Prompted by swelling arrivals, investors are increasingly fanning out to Pokhara’s suburbs to escape downtown congestion. Travel traders said that a large number of hotels and restaurants were being constructed in the rural periphery where the population density is lower.
Basant Dawadi, a tourism entrepreneur, is building a 15-room hotel at Ghachok village. The hotel is being constructed at a cost of Rs 20 million. The property consists of six buildings and all of them are designed in traditional cottage style.
Similarly, a local youth Sudip Gautam has been operating Trekkers Home in Sidhing on the trekking route to Mardi Himal. He has invested Rs 15 million in the hotel which has 14 rooms and 42 beds. “I have invested in the hotel due to increasing demand,” said Gautam. “We have aimed to cater to trekkers.”
Travel trade entrepreneurs said that along with foreigners, domestic visitors who want to stay far away from densely populated and polluted urban areas were the major customers patronising hotels on the city’s outskirts.
“Hotels are attracting visitors by offering accommodation in traditional style huts,” said Dawadi, who is also the vice-president of the Pokhara Tourism Council. Besides, visitors are offered organic food in a clean and tranquil environment. “The increasing number of hotels in rural areas are also helping to promote rural tourism.” “Now there is no shortage of rooms even in villages,” said Gautam.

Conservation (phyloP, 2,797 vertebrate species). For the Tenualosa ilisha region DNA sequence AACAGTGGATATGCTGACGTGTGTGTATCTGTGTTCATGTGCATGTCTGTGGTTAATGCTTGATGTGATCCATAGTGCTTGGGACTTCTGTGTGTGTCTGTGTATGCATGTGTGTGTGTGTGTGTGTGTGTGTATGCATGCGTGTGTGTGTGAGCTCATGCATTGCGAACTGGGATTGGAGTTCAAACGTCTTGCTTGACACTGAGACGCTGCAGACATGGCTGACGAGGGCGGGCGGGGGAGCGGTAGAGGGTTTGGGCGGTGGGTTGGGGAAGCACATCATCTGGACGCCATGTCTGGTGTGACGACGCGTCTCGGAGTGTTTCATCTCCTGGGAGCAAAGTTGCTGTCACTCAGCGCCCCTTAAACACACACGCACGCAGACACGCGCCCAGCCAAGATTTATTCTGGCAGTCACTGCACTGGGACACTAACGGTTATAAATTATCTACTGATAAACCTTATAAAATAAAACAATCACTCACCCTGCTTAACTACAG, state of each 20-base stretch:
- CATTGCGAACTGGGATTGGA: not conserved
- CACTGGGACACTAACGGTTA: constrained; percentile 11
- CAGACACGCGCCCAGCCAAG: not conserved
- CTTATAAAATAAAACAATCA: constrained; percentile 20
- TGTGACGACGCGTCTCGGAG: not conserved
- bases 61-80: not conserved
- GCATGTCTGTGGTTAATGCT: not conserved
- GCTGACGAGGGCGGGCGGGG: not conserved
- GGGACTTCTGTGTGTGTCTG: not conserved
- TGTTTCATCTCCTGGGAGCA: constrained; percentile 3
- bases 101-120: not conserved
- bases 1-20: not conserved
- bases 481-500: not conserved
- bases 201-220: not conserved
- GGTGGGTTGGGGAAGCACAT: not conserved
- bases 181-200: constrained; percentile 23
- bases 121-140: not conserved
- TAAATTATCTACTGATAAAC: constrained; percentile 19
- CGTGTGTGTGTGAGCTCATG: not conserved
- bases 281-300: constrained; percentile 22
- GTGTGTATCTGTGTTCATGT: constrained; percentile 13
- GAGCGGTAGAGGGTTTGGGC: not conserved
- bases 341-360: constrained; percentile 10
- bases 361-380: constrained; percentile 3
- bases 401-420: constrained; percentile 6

However, these hotels have replaced accommodation in tents which used to be famous on the different trekking routes from long ago.
The Sardi Khola Agro River View Cottage and Restro is another resort recently established in Syauli Bazaar of Dangsing, a gateway to Ghorepani which is one of the popular trekking destinations. Operated by Parvat Himshrinkhala Agricultural Tourism , the hotel has aimed to lure tourists by promoting local agro products.
Man Bahadur Khadka, the proprietor of the hotel, said that they planned to more than double the investment to Rs 15 million from the present Rs 7 million. Apart from the hotel business, many teahouses and guest houses are also being opened in rural areas like Lwang Ghale village.
Hari Sharma, president of Hotel Association Nepal Western Regional Chapter, said that the increased number of hotels was a positive sign to promote rural tourism.
“Now tourism is not concentrated in Pokhara only,” Sharma said, adding that diversifying tourism in different areas would help to boost the length of stay.
source: ekantipur, 02 April 2014
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